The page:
I want to share something with you that often gets confused or misunderstood:
The link between Depression and Shame.
A few weeks back I was responding to a question in my Facebook community, Healthy Nervous System Revolution, and it had to do with the connections between shame and depression, and since this is such an important topic when it comes to physical, mental, emotional, and relational health, I thought I’d breakdown how these two connect a bit more here.
This was the question from my community member:
“This really resonates with me, I have always felt like my anxiety feels more like shame and guilt… in my adult life, when i wanted to explain the feeling I had most of the time as a child I would call it shame, and that shame would separate me from all of my life. I also called it the separator… Now I tend to call it anxiety, but it still feels like shame… Irene Lyon?”
My response provided some clarity for many in the group and it’s why I wanted to share it with you here:
Shame or toxic shame, that is experienced during our lives, usually first as an infant, then as a child, adolescent and into adulthood, is often because a parent is not aware of their own trauma. Therefore, they’re carrying this trauma from their own childhood, which can lead to them passing it on, in their parenting style (their attunement and attachment style), to their children.
Toxic shame is a cellular, bodily quality of defeat. It manifests itself as squashing our life force energy out of us. We shrink. We feel like we mean nothing. We feel we are nothing. Typically it is our parents who dose this out to us, but it can be others; family members, bullying siblings, bullying school mates, teachers, partners etc… Sadly bullying siblings go hand-in-hand with parents who dose out that toxic shame.
Because a parent often can’t feel or see that bullying, and causing humiliation to their offspring is a bad thing and should be stopped, it continues and siblings will get away with it as well which just perpetuates this vicious cycle.
If we don’t heal (which rarely happens at the biological level these days) we will attract shame to us. We will self-loathe, have low self esteem, self hate, self sabotage; all those things that keep people really stuck, sick or depressed which then leads to internalized anger. We attract this unconsciously; by being with people, situations and work environments that keep us in this pattern of defeat and low self esteem.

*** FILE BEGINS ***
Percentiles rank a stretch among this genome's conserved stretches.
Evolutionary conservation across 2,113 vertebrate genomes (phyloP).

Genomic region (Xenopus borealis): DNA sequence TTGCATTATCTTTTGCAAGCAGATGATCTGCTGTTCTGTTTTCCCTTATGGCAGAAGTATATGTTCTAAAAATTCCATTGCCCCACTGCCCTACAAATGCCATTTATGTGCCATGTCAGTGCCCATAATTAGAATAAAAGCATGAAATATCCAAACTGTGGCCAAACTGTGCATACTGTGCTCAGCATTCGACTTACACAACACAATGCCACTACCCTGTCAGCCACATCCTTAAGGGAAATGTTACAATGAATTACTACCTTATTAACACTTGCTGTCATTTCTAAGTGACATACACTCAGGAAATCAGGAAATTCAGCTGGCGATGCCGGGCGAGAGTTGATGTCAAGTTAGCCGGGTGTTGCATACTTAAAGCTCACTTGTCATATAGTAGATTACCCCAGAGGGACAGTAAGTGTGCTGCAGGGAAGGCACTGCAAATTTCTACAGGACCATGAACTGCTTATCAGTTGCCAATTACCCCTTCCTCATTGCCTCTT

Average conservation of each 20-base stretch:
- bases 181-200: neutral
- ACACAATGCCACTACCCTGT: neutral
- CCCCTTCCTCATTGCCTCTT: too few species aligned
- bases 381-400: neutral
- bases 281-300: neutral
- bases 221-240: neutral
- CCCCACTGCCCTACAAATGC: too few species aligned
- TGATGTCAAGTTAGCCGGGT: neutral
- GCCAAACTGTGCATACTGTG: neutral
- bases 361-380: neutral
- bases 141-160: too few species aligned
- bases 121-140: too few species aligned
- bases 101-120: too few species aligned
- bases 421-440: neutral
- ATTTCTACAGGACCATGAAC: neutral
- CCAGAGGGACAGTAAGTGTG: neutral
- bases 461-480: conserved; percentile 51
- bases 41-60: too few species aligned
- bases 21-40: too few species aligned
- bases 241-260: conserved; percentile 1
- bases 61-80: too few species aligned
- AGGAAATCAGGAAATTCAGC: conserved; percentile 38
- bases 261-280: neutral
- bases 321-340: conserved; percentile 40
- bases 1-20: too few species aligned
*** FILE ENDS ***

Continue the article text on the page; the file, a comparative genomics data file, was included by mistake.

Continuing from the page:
It can be very tough to break out of this but with work and consistency a person can heal for real!
Toxic shame is what causes depression (and all the pieces that go with it) because it hosts a whole cocktail of biological shutdown, trapped anger and aggression. This creates a depressed neurophysiology.
The physiology that comes with toxic shame (the depressed system; no expression of healthy anger; low metabolism etc…) can then turn on a person’s genetic predisposition for depression (others might have a genetic predisposition to addiction, fibromyalgia, gut issues, autoimmune disorders, mental illness etc…).
It’s pretty much accepted by those who are in the new traumatology fields that our survival responses can get stuck in a chaotic dance between fight, flight and freeze, which can leave a person unable to process much of life and its varied experiences of feelings, sensations and thoughts. Many of them believe the bulk of mental illness is just a symptom or byproduct of poor circumstances early in life with limited help to move a person towards more goodness, safety and processing of the original traumas and/or rebuilding of faulty wiring patterns.
For some added references and resources, Bessel van der Kolk dives into this in detail in his book, The Body Keeps The Score, as does Gabor Maté in his books (I personally recommend Scattered Minds and When The Body Says No), as does this brilliantly written book, Scared Sick which dives into the results of The Adverse Childhood Experiences Study (The ACE Study).
I’ve written about this here and here.
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As I said above, this helped a lot of my community members understand why they have struggled so much throughout their lives and I wanted to make sure you saw this commentary in the hope that it might help you or someone you know.
Please don’t forget these trauma imprints from toxic shame can be healed and shifted. I won’t deny this is not an easy path! It takes work and a full-on commitment to doing the heavy lifting that is required to shift old toxic imprints that may have been carried along for generations.
But I believe it is well worth the effort if you are keen to help yourself, and this planet, heal.